Nine in ten Europeans no longer believe Ukraine can beat Russia in the current war, research published on Wednesday, February 21 has found. (Scott Peterson/Getty Images)


Ninety per cent of Europeans no longer think Ukraine can beat Russia


Nine in ten Europeans no longer believe Ukraine can beat Russia in the current war, finds a report published February 21.

According to research by the European Council on Foreign Relations (ECFR), public sentiment in Europe on the Ukraine war has soured. 

While most citizens do not want to allow Russia to win in the conflict, they see little chance of Kyiv being able to win, either.

After surveying over 17,000 people across 12 different EU countries, the think-tank found only ten per cent of them now believe that Ukraine “winning the war” is the most likely outcome to the current conflict.

By contrast, 20 per cent view a Russian victory as the most likely outcome.

A further 37 per cent believe the war will probably conclude in some type of negotiated outcome.

Even in countries where support for Ukraine is highest, people now seem pessimistic about the conflict. 

Only 17 per cent of people in Poland, the country most optimistic about Ukraine’s chances in the conflict, believe Kyiv is likely to win.

This is not much more than the 14 per cent of Poles who believe the Kremlin is more likely to emerge victorious.

More Europeans also favour their leaders pushing Kyiv to accept a peace deal with Russia, compared with fighting to regain all of its captured national territory.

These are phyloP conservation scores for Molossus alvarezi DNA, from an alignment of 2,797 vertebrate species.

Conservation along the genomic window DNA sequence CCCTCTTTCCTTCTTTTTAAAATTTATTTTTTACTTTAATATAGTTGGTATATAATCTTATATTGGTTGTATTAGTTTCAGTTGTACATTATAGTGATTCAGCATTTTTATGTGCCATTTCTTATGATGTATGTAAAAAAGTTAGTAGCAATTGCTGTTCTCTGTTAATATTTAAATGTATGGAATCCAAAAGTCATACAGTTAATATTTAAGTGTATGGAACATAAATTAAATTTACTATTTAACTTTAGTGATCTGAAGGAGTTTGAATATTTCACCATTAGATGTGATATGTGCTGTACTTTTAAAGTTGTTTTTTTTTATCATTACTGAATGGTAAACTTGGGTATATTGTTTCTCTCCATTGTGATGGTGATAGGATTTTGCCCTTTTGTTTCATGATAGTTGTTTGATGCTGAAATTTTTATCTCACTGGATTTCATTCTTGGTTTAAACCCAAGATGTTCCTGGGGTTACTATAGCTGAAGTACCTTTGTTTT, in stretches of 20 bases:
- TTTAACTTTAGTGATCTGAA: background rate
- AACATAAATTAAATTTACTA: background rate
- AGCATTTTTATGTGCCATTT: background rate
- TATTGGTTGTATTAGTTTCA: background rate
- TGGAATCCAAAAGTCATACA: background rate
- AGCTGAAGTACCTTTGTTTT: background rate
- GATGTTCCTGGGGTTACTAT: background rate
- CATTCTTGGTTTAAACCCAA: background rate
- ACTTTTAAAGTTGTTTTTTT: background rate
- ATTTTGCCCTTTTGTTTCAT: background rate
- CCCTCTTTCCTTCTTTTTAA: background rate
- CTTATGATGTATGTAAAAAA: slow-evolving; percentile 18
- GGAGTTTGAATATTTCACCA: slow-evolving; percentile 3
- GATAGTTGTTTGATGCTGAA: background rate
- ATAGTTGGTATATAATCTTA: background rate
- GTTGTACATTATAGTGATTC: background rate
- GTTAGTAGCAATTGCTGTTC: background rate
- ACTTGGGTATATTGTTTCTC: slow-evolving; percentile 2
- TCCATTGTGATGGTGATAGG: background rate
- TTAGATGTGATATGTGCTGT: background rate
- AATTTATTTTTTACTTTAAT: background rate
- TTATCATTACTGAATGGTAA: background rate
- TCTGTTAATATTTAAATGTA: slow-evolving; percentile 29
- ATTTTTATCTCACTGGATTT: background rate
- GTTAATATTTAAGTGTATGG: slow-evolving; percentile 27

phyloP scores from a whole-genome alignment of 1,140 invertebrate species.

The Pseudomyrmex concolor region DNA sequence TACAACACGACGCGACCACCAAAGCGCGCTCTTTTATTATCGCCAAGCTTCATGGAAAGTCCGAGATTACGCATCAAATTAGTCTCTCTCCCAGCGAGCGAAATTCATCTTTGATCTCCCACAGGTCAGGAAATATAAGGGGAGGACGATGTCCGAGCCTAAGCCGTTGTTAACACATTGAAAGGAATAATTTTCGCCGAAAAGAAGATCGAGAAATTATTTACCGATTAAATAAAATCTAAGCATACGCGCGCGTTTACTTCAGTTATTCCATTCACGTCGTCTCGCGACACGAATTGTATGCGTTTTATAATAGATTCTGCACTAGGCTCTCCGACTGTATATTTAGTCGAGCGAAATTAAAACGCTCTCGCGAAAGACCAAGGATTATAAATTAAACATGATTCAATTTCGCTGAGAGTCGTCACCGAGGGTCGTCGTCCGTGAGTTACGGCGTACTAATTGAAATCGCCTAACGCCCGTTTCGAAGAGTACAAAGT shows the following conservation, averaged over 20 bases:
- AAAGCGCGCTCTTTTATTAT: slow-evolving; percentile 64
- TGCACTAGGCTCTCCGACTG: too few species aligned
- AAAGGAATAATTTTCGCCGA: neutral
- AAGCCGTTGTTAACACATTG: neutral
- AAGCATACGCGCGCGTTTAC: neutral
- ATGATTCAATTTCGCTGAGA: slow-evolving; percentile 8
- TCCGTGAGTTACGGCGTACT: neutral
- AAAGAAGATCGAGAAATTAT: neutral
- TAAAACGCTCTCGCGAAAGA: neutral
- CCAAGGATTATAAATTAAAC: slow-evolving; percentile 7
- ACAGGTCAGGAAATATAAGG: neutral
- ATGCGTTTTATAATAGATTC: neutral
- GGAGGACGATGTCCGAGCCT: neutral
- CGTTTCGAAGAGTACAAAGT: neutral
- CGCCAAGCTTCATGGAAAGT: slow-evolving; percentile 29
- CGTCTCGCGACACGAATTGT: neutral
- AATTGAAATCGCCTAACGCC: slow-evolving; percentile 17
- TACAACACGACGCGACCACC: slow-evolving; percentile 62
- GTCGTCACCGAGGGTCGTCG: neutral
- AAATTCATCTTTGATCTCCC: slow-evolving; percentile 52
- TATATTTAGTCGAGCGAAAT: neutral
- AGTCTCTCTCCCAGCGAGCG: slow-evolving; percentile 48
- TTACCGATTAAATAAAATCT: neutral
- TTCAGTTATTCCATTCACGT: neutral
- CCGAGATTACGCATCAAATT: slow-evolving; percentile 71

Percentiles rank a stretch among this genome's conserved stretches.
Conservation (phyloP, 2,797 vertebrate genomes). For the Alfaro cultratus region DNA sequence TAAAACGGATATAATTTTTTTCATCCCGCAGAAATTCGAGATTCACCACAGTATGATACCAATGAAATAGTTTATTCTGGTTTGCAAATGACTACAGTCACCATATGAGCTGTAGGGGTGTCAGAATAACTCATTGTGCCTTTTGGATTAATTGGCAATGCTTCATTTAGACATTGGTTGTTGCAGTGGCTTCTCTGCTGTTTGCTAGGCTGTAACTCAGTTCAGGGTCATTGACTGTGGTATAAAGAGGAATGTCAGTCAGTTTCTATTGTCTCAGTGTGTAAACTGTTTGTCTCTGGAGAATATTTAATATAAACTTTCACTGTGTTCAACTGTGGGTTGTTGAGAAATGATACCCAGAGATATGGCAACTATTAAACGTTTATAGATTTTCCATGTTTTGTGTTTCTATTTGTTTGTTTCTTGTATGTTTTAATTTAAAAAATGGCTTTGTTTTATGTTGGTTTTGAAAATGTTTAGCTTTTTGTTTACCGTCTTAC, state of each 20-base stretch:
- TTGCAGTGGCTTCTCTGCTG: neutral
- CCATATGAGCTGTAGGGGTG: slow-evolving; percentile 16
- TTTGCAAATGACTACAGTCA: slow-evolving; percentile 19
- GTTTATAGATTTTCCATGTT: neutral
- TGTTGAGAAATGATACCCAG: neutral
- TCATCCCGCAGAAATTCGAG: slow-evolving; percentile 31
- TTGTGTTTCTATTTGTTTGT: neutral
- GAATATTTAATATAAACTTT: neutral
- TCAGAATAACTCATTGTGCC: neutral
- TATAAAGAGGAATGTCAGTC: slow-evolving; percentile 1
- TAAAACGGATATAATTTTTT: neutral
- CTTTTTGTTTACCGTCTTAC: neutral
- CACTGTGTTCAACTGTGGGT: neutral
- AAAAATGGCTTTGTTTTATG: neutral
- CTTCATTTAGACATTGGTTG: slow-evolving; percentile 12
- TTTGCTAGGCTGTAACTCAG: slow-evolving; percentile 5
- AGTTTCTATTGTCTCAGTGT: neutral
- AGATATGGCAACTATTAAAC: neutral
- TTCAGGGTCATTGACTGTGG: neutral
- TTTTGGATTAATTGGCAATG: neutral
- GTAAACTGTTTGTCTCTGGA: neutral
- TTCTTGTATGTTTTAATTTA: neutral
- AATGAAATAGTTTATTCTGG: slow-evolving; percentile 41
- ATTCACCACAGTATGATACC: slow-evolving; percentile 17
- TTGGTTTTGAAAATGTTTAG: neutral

In the survey, 41 per cent say EU leaders should persuade Ukraine to look for a negotiated peace, compared with 31 per cent who say European countries should help Ukraine fight to regain all of its lost territories.

Despite such polling, the ECFR argues EU leaders should continue in their support for Ukraine.

“Politicians will not (and should not) design their policies around opinion polls,” says the think-tank’s report.

“Many European leaders realise that Ukrainians will struggle to achieve any meaningful settlement from a position of military weakness,” it says.

“And Europeans will only have the moral right to advise Ukraine on its war aims if they have delivered the money and weapons they promised,” the ECFR argues.

The think tank says EU officials should seed the idea of a “durable peace” in the minds of the public, arguing only an end to fighting based on Ukrainian military strength could be considered permanent.

By contrast, attempts by both Vladimir Putin and Donald Trump to portray themselves as being the ones to favour a peaceful solution must be quashed, it says.

“Russian victory is not peace. And if the price of ending the war is turning Ukraine into a no man’s land, it will be a defeat not only for Kyiv but for Europe as a whole,” ECFR argues.

“In the event of negotiations, it is essential for both Ukrainian and Western publics to know what is on the table and what is not. What is not negotiable is Ukraine’s democratic and pro-Western future,” says the think tank.